ONE ASPECT of the relation of the brain to the mind which may be contributed to by experimental study is concerned with the neural management of wakefulness. The waking state is certainly not essential to mental activity, for in the lighter stages of sleep vivid impressions may be experienced as dreams. In states of deep sleep, unconsciousness, or coma, however, mental activity seems practically in abeyance, and interrelations of the two have been expressed succinctly by Sherrington, in concluding a moving account of arousal from sleep, with the statement, "The brain is awakening and, with it, the mind returning."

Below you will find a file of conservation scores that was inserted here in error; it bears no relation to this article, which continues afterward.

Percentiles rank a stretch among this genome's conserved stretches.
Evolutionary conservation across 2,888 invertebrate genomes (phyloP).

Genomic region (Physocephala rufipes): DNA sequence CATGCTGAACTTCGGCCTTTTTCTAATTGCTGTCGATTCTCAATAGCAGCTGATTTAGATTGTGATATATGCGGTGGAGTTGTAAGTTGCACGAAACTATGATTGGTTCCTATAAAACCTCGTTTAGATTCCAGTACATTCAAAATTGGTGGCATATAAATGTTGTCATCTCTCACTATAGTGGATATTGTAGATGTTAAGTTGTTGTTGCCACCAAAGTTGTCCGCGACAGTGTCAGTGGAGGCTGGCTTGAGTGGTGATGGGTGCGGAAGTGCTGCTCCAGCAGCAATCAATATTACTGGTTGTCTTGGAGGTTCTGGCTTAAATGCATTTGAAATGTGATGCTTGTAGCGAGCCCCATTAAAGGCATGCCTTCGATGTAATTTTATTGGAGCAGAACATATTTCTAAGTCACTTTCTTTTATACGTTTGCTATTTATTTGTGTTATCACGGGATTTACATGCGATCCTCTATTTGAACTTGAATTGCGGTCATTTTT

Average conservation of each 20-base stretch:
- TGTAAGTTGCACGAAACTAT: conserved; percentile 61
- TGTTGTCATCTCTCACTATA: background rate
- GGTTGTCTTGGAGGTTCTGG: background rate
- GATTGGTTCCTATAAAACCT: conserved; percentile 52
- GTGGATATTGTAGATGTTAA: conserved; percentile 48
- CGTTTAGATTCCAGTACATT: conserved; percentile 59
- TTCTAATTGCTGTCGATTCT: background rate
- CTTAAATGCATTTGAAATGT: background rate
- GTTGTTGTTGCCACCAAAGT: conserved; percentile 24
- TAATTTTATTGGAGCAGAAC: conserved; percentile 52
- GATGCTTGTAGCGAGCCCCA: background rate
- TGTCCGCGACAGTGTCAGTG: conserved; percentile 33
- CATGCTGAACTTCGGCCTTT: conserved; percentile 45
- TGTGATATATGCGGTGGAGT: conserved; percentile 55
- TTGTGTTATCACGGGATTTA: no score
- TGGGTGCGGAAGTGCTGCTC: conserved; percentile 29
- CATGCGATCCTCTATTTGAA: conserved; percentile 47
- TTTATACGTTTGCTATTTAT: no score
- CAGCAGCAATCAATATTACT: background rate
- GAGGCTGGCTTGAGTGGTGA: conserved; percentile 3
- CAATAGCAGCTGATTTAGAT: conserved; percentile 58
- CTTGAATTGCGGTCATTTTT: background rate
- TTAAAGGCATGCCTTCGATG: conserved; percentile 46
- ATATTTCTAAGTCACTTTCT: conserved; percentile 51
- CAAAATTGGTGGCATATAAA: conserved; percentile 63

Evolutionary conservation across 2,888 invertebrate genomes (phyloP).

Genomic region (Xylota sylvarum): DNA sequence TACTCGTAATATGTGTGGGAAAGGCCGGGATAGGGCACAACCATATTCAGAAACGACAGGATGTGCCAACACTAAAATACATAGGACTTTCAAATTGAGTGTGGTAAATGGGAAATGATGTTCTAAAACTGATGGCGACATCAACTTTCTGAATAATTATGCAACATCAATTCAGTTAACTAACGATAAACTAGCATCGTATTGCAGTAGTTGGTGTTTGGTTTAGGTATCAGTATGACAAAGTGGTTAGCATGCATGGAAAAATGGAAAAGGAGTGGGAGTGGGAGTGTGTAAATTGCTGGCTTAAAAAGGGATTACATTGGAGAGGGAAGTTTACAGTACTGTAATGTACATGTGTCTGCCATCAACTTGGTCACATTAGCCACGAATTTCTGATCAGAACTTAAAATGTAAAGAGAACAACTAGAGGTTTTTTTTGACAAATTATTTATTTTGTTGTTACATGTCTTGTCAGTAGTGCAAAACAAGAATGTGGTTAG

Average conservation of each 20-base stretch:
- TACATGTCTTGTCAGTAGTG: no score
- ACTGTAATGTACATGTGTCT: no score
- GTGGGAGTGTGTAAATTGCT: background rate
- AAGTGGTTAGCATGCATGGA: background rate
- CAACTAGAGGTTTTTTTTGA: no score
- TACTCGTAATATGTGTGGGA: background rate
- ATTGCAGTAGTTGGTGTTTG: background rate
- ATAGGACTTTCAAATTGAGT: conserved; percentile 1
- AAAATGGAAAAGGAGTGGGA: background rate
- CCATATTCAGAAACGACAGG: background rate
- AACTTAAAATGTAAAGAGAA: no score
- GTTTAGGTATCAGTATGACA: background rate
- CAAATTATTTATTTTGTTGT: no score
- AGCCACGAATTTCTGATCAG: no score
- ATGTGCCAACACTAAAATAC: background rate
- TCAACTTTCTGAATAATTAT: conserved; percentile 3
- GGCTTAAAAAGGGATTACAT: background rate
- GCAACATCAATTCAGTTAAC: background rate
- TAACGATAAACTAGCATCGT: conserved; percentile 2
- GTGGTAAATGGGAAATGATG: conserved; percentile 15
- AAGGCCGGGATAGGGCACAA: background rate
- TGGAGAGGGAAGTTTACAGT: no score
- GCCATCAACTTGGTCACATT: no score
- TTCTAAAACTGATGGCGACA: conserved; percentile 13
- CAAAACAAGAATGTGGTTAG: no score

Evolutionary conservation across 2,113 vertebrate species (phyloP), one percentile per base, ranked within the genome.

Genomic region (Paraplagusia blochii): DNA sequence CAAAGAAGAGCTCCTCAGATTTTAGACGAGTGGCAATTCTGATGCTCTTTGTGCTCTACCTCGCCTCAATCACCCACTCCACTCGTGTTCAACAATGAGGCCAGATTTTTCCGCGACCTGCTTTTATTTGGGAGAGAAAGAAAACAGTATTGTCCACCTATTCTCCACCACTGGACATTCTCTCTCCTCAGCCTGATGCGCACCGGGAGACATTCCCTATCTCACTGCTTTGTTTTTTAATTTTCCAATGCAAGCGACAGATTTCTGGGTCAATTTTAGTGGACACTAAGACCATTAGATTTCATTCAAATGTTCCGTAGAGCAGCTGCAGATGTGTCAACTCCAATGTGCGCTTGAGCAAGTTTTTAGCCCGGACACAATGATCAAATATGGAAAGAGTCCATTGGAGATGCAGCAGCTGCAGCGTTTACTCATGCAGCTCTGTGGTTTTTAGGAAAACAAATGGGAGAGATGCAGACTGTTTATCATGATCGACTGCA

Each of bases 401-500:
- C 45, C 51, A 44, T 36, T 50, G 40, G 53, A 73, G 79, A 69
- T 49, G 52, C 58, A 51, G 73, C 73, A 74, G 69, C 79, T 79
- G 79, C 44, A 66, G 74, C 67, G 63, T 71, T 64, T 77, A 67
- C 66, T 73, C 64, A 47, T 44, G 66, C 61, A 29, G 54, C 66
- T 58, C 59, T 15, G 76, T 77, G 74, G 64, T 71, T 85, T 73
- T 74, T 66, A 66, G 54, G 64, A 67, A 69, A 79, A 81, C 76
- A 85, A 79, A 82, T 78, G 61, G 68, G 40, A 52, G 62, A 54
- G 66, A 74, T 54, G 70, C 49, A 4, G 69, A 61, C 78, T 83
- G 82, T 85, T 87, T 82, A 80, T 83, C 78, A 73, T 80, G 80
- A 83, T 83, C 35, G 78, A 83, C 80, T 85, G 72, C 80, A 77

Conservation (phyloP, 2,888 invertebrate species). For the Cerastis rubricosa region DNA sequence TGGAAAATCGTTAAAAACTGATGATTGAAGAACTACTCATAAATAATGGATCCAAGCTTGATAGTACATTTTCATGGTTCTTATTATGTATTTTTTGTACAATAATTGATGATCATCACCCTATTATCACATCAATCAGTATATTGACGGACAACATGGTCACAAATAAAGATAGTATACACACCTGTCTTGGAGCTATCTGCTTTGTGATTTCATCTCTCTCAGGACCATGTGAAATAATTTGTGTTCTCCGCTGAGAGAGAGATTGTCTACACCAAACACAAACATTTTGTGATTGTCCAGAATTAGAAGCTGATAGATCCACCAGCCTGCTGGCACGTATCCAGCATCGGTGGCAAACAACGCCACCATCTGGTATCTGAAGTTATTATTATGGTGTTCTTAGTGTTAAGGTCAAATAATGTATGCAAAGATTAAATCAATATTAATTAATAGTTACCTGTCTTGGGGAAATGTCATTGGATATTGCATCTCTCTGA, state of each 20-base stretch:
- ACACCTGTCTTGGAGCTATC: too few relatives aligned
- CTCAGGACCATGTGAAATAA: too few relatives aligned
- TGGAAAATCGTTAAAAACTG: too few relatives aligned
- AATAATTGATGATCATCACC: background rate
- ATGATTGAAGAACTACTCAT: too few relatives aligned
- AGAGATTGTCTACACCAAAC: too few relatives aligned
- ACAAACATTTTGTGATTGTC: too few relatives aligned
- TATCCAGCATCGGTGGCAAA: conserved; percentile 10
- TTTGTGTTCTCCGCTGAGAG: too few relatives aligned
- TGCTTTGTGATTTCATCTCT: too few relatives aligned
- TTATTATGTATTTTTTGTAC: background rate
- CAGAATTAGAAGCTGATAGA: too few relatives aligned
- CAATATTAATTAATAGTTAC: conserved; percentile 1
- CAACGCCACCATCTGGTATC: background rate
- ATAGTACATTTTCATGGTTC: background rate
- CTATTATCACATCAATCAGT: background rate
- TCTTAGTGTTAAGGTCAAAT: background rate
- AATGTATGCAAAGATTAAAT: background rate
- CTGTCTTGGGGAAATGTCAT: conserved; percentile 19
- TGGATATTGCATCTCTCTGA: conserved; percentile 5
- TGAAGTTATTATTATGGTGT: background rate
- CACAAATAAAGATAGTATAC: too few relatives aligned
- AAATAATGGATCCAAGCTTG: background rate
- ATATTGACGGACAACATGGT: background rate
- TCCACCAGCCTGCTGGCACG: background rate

The waking state has generally been thought to depend in an important fashion upon the arousing influence at the cerebral cortex of afferent messages initiated by sensory stimulation. It is a commonplace observation that afferent impulses from within or without can arouse a sleeping subject, and reduction of sensory impressions is